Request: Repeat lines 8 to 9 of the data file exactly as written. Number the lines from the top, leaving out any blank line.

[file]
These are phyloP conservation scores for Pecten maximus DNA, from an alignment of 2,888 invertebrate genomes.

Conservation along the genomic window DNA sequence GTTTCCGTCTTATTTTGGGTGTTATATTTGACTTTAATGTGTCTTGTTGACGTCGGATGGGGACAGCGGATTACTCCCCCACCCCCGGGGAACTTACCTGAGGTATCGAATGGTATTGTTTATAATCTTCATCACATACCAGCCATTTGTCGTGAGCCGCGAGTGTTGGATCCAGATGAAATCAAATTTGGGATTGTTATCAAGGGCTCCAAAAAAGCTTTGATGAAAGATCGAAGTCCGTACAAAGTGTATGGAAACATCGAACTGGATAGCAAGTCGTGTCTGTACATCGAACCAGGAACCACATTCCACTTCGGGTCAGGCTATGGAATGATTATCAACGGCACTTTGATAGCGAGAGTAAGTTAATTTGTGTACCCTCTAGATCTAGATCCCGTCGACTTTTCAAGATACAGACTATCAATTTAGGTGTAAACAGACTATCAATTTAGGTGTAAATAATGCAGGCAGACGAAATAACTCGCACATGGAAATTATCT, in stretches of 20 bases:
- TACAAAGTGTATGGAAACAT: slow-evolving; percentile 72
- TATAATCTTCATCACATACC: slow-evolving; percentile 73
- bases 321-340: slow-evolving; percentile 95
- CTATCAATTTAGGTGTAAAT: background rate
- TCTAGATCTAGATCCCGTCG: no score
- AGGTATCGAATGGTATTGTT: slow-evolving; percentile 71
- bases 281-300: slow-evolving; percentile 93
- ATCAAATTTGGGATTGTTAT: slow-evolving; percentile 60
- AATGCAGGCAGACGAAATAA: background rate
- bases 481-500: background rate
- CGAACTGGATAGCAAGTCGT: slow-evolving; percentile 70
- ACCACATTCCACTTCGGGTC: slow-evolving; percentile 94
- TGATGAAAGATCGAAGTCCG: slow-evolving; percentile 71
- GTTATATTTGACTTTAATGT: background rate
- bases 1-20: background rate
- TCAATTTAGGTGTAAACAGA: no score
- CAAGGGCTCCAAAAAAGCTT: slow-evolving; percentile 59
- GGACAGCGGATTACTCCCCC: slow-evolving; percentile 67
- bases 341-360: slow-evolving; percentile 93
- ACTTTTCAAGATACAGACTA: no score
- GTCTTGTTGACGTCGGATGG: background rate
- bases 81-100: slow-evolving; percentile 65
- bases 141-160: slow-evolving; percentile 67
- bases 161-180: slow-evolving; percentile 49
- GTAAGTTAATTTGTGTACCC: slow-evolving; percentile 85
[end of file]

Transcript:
- AGGTATCGAATGGTATTGTT: slow-evolving; percentile 71
- bases 281-300: slow-evolving; percentile 93